A group of researchers from Perelman Medical School at the University of Pennsylvania demonstrated a new possible way to repair complex body tissues that can lead to longer treatment of common injuries such as cartilage degeneration. The study was published in Advanced Materials.
We found that we can organize objects, such as cells, so that they can generate new complex tissues without having to change the cells themselves. Others had to add magnetic particles to the cells to react to the magnetic field, but this approach can have undesirable long-term effects on cell health. Instead, we manipulated the magnetic nature of the environment surrounding the cells, which allowed us to place objects using magnets.
Hannah Zlotnik, the first author and graduate student of bioengineering research at McKay Orthopedic Research Laboratory in Pennsylvania.
In humans, tissues such as cartilage can often break down, causing joint instability or pain. Often the destruction is not complete, but covers the area, forming a hole.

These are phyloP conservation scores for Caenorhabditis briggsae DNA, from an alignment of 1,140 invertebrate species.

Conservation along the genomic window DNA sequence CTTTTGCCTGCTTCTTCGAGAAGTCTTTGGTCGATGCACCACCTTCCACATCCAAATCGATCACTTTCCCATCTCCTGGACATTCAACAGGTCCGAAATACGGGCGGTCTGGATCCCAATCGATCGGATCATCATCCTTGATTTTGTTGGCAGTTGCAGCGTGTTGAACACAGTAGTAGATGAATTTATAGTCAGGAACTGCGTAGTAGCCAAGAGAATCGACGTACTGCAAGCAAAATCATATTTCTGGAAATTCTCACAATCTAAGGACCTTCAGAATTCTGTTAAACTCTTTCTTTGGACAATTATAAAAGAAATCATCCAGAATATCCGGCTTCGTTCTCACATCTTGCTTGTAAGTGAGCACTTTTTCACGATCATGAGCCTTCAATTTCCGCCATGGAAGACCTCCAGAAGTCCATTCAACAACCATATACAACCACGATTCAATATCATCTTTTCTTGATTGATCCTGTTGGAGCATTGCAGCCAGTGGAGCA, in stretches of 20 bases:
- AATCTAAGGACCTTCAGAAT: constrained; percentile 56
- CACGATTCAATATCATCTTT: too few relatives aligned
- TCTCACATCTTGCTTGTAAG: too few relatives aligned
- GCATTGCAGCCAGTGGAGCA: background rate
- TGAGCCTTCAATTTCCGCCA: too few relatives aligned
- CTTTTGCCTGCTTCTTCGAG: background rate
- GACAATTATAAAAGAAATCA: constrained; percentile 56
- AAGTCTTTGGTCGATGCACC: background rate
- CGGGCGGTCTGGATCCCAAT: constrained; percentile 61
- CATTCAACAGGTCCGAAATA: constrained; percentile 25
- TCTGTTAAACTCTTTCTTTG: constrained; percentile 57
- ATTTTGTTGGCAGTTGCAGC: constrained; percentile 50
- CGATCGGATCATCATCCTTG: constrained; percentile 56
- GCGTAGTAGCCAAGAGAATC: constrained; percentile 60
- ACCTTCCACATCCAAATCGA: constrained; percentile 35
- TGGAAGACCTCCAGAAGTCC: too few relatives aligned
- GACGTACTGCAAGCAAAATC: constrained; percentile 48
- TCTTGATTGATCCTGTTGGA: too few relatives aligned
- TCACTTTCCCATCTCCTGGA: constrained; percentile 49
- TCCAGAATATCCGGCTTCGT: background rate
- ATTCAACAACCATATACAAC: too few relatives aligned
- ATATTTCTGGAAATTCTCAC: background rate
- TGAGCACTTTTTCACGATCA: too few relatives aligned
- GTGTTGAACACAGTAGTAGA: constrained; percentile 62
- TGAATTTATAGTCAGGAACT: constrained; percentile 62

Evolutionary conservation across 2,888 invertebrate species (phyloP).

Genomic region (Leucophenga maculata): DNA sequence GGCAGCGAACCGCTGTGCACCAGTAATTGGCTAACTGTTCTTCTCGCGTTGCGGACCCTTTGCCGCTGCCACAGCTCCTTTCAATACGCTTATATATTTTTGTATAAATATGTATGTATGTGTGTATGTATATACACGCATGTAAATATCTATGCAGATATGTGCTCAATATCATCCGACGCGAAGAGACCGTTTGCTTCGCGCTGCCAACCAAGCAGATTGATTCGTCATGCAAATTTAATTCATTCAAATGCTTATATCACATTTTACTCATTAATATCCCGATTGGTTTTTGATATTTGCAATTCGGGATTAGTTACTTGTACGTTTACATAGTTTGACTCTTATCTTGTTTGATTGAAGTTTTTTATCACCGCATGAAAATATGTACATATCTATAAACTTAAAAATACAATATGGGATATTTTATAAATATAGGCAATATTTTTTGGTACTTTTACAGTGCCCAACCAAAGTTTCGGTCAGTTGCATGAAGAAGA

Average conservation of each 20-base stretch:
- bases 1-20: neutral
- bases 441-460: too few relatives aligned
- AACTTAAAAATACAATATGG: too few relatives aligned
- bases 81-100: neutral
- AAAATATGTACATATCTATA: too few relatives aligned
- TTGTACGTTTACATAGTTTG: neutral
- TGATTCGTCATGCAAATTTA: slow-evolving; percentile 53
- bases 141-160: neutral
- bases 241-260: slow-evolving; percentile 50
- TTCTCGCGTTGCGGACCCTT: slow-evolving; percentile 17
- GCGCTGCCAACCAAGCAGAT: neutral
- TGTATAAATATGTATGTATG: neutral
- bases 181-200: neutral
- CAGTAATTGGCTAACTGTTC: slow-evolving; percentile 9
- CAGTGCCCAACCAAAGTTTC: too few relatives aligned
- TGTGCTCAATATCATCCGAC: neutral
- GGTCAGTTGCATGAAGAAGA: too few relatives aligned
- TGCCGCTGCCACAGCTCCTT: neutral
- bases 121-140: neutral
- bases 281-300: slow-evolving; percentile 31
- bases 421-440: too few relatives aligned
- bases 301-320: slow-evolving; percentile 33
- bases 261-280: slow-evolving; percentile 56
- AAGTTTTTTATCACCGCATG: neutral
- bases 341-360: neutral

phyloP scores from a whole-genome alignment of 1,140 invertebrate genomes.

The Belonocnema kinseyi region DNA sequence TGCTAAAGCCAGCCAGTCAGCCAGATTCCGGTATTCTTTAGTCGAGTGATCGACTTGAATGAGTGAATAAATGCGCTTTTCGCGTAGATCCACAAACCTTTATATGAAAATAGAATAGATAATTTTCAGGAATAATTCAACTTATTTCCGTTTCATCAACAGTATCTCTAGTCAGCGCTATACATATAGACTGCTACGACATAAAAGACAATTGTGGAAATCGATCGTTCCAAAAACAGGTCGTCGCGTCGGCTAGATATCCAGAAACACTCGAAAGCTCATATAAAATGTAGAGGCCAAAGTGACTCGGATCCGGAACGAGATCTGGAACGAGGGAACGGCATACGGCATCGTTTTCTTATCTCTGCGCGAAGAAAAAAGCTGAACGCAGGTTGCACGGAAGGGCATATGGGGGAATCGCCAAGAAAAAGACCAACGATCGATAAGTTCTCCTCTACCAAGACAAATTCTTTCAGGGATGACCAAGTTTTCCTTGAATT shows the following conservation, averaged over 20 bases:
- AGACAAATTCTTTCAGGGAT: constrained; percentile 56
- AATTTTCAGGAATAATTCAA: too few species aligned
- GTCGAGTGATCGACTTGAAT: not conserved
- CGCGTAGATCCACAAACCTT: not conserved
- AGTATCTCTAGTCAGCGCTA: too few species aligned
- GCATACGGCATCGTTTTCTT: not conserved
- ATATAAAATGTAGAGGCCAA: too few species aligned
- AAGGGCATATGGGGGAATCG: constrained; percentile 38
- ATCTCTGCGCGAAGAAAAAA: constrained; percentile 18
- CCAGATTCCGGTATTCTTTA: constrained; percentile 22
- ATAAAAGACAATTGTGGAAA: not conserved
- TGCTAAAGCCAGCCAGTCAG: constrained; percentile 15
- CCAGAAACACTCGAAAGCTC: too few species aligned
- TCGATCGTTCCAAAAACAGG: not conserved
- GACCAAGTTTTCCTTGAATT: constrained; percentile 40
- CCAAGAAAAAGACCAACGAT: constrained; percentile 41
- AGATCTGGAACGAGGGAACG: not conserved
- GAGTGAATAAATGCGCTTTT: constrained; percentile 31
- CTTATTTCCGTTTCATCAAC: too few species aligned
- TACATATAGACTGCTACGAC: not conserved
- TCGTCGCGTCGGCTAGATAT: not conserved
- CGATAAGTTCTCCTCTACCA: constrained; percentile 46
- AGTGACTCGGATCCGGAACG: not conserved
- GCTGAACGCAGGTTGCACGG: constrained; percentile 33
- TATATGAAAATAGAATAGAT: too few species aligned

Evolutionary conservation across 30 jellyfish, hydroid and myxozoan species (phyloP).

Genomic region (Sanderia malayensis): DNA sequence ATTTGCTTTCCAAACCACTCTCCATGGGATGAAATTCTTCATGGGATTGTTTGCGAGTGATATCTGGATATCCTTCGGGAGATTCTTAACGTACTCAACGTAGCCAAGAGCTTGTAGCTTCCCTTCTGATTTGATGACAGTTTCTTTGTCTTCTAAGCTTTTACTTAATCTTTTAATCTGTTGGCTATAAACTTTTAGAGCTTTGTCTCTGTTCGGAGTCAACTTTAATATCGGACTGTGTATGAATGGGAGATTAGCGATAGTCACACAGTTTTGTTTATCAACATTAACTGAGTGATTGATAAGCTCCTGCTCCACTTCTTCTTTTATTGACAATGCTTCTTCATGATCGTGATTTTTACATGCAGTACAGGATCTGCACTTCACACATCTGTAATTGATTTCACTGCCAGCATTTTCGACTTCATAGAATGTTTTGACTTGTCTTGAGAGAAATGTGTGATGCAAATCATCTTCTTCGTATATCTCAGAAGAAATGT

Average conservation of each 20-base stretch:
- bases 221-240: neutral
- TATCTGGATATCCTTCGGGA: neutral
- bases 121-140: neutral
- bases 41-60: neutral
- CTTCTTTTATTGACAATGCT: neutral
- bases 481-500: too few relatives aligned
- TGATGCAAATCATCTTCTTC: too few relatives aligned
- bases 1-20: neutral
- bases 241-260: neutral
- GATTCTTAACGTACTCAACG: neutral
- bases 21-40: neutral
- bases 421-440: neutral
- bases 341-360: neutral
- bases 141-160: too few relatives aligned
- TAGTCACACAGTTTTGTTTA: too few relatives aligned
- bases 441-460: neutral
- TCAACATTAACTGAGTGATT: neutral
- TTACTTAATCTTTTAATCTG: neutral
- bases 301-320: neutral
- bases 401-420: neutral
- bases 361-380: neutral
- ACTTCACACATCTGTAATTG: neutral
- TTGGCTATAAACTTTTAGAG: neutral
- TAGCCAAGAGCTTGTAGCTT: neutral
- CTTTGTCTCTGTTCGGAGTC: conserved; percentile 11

The treatment now assumes that the holes are filled with synthetic or biological materials that can work, but often wear out because they are not the same materials as before. This is similar to how potholes are sealed on the road: they are filled with gravel. In this case, the pit will be smoothed out, but over time this construction will wear out because it is not the same material and it cannot be glued together in the same way.
A group of scientists discovered that by adding magnetic fluid to a three-dimensional hydrogel solution, cells and other non-magnetic objects, including microcapsules for drug delivery, can organize certain patterns that mimic natural tissue by using an external magnetic field.
After a brief contact with the magnetic field, the hydrogel solution (and the objects in it) were exposed to ultraviolet light in a process called “photo stitching” to fix everything in place. The magnetic solution was then dispersed. The designed tissues then maintained the necessary cellular gradient. With this magnetic simulation technique, the team was able to recreate articular cartilage.